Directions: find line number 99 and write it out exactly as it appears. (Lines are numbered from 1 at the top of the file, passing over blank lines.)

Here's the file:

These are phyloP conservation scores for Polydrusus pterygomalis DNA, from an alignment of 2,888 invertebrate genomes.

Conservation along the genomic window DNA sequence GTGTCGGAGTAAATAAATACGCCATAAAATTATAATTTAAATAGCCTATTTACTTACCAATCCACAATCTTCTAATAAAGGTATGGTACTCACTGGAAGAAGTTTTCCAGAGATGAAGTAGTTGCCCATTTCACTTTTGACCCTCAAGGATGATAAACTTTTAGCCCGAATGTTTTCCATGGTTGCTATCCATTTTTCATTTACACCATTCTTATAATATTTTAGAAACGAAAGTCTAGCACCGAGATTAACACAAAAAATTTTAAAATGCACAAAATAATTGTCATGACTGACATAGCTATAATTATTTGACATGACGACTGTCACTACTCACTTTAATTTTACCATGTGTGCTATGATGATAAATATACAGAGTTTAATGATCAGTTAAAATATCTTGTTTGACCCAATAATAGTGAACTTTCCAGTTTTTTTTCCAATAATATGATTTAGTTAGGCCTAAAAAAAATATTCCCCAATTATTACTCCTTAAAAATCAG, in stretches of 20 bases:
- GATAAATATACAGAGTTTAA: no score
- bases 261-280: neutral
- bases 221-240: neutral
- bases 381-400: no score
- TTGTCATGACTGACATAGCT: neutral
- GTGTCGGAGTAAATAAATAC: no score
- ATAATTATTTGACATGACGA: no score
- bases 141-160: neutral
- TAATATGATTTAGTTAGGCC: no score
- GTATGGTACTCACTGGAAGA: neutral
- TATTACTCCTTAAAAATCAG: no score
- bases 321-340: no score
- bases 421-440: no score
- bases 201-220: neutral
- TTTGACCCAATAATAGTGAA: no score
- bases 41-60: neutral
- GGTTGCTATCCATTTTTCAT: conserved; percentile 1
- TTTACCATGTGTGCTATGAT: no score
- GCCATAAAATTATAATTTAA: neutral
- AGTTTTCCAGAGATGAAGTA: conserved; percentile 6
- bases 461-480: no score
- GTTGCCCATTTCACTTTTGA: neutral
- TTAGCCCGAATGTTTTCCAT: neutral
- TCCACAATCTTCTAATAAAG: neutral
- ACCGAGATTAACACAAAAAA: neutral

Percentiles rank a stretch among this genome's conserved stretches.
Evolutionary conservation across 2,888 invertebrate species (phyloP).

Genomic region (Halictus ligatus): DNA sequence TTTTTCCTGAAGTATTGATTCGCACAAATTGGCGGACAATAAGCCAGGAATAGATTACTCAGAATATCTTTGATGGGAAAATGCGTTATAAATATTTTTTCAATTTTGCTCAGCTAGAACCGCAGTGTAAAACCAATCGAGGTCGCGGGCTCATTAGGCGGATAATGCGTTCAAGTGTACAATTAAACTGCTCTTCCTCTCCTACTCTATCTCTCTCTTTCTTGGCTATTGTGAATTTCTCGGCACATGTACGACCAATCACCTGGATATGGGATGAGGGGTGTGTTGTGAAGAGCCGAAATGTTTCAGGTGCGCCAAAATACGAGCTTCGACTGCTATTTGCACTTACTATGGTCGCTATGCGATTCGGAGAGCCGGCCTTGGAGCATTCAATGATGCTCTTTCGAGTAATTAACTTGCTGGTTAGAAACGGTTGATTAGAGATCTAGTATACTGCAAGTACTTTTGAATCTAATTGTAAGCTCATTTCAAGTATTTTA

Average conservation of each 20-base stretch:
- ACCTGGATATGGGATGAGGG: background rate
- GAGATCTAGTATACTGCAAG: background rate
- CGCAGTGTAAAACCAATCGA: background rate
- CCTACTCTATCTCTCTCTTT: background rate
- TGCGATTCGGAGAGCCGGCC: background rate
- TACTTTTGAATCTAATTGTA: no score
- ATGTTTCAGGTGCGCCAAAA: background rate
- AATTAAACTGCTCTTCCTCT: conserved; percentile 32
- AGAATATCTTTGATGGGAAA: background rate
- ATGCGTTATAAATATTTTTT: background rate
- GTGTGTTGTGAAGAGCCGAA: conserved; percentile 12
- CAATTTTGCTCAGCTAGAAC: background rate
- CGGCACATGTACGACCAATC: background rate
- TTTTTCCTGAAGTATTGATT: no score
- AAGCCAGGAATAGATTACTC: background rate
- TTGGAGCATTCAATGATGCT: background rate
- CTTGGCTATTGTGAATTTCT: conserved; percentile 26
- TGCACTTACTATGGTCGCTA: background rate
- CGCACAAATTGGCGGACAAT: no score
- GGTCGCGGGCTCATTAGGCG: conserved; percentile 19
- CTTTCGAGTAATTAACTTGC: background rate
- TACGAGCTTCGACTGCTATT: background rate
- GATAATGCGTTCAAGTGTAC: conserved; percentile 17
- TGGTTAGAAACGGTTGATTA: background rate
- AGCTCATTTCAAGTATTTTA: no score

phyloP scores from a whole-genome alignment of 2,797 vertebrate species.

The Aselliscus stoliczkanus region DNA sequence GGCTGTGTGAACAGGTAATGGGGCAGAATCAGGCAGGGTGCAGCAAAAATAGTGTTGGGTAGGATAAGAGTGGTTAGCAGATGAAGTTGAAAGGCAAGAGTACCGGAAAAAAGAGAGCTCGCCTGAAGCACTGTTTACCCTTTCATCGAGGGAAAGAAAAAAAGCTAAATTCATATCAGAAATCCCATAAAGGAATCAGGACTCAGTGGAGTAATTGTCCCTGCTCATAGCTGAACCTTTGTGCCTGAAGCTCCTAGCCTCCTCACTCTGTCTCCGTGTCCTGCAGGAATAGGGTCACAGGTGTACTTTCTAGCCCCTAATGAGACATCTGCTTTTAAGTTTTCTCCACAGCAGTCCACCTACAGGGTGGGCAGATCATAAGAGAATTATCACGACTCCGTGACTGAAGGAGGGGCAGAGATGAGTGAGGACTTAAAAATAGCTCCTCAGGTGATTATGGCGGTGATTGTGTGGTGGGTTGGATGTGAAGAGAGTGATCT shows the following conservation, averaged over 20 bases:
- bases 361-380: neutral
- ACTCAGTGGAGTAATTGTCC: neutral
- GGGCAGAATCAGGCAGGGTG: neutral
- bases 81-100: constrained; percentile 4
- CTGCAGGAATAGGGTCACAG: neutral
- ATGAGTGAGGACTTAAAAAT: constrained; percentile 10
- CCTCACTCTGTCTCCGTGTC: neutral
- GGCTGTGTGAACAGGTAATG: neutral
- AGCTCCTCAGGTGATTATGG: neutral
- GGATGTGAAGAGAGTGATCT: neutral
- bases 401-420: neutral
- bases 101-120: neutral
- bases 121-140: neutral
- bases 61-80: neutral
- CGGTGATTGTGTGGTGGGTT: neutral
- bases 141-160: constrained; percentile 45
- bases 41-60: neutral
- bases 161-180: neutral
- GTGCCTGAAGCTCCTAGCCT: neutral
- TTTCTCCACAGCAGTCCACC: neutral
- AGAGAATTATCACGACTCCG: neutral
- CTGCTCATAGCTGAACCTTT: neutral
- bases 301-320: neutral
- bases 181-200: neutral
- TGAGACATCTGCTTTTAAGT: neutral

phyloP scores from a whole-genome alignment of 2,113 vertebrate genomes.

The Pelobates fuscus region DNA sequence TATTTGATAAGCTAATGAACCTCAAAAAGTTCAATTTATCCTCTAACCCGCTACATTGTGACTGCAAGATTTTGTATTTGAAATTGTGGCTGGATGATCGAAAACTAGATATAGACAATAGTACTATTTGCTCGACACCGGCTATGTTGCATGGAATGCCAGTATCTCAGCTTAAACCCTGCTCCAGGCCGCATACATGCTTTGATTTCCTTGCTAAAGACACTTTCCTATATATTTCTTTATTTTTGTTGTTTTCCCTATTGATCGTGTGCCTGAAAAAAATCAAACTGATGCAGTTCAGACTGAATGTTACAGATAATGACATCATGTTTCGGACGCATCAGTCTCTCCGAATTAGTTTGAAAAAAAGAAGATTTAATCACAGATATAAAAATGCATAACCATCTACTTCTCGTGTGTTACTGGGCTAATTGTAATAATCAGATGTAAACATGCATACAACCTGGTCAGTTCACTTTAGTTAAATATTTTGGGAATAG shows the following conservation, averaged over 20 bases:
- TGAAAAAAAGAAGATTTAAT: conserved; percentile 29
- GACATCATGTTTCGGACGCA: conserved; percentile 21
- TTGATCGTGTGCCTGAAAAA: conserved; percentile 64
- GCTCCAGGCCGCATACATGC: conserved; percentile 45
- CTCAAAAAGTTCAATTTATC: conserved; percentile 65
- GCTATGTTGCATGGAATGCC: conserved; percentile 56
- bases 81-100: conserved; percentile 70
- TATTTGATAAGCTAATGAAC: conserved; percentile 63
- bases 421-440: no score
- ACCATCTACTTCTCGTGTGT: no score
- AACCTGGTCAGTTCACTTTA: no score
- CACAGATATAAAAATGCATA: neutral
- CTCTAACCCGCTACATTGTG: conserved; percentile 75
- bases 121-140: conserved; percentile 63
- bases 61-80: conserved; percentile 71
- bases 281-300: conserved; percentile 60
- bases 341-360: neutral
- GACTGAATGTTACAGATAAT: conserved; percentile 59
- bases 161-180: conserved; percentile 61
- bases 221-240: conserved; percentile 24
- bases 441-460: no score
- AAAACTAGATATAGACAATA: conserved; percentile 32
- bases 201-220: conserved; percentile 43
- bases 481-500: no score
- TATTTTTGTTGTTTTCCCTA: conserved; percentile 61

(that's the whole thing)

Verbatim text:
- bases 121-140: conserved; percentile 63